Last week, the ESDC went to state court to force owners of two properties on Atlantic Avenue between Sixth and Carlton avenues to allow access to a Forest City Ratner affiliate working on a new permanent railyard adjacent to those properties.
Given that excavation will take place at or near the property lines of those adjacent properties, the company known as Atlantic Rail Yards (ARY) wants to install vibration monitors in the basements of the buildings for the duration of the work (expected to be completed no later than 12/31/12); to install tie-backs to another a support-of-excavation wall on the MTA/LIRR property (for no longer than six years); and to install monitoring points on the exterior walls of those properties.
The owners of Storage Mart, a storage company, and Global Exhibition Services, a museum exhibits builder, resisted, arguing that the request went beyond the scope of the law.
More jousting coming
Supreme Court Justice Wayne Saitta agreed to adjourn the matter to June 30 to allow for additional submissions.
One option is partial condemnation. "ESD will seek to condemn only such access easement as is necessary to shore and install tie-backs under the property at issue," ESDC spokeswoman Elizabeth Mitchell told me. "These actions are being taken for the benefit and protection of the adjoining property owners."
The larger context
According to the ESDC's legal petition, filed by the firm Berger & Webb, "access is critical because of the interrelated and interdependent nature of the different elements of the Project." If access were denied, the new railyard would be delayed, and ARY could face damage claims from its contractors.
Also, this could delay the completion of the Carlton Avenue Bridge, thus depriving the public of access and subjecting ARY to damage claims from the city. (The bridge was supposed to take two years, but can take five years.)
The petition sets out an even more dire scenario, one that seems unlikely:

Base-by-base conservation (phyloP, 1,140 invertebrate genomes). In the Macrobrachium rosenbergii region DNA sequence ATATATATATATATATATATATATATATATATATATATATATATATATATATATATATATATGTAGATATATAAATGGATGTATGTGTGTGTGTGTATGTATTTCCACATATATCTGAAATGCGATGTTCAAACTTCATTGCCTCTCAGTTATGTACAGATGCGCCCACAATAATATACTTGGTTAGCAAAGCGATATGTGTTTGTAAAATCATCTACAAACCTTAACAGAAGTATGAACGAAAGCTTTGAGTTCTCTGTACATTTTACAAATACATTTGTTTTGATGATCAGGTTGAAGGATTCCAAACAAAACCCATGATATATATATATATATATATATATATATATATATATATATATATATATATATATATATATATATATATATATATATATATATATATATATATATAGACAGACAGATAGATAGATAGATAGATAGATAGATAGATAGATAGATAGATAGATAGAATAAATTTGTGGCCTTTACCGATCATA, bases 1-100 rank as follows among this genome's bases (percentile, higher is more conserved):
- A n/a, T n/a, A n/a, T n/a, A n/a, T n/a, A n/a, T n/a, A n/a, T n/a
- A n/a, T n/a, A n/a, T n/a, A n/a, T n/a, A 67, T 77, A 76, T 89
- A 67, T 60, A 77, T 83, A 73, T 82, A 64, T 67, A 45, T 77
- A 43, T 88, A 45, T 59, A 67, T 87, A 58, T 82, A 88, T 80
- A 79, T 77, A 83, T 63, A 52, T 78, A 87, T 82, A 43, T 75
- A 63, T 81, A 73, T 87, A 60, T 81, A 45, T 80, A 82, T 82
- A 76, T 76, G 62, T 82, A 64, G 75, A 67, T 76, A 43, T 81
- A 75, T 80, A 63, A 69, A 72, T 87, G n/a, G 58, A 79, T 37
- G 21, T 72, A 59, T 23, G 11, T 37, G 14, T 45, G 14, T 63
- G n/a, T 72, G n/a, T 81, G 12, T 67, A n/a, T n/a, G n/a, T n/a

Moreover, because the completion of the Carlton Avenue Bridge is a precondition to the opening of the Barclays Center Arena, delay in completion of work would also prevent the Arena opening, which, among other things, would require cancellation of events already scheduled for the Arena in fall 2012. All income from such events would be lost, leaving this venue, financed by PILOT (payment-in-lieu-of taxes) bonds issued by ESDC's local development corporation, Brooklyn Arena Local Development Corporation ("BALDC"), without event income. The parties to numerous suite licensing and sponsorship agreements would be entitled to rescind their agreements, which would deprive FCRC's Arena affiliate of many millions of dollars of revenues that are needed to make PILOT payments, which will be used by BALDC to pay the indebtedness on the tax-exempt bonds for the Arena. In turn, this lack of income would place the bondholders at risk.At issue
The ESDC argues that, according to state eminent domain law, a condemner or its agents/contractors can enter any property to make surveys or other investigations, and for temporary occupancy during construction.
A Forest City Ratner executive states in an affidavit that he tried, via visits, letters, and calls, to reach the property owners but no agreement for access had been reached.
However, there's a dispute about the details. As the respondents, represented by the firm Goldstein, Rikon, & Rikon, say in legal papers:
An initial access request [to one property] was tentatively granted subject to it being memorialized in a license agreement. Access was later denied when the proposed license agreement surreptitiously include a provision that required the Respondents to agree to a request for a permanent encroachment….Such an encroachment exceeds the scope of what's permissible under state law, they argue.
If the court does grant FCR's application, it should order the developer and its affiliate to post a bond, provide liability insurance, pay for any damages, and pay legal and engineering fees.
To me, that suggests that the dispute is one over the details and assignment of costs.
The Forest City executive, Thomas Bonacuso, describes the impact on employment:
A delay in completion of the Stage 2 Work would also cause enormous harm to the many union construction workers now employed at the job site, hundreds working off-site, and all of their dependents. Under the current schedule for Stage 2 Work, there are approximately 40 union workers on the Work Site. This number is expected to increase dramatically, beginning in July of 2011, and will rise to about 150 or more when construction activities reach their peak. There are also many other workers employed on the Stage 2 Work at locations away from the Work Site, such as factory workers fabricating materials and equipment to be used in the Stage 2 Work.The Stage 2 Work refers to work at the railyard, not the overall AY site, where there are additional workers. Still, an increase from 40 to 150 workers is far less dramatic than the numbers of construction jobs--15,000 and 17,000--long used by proponents.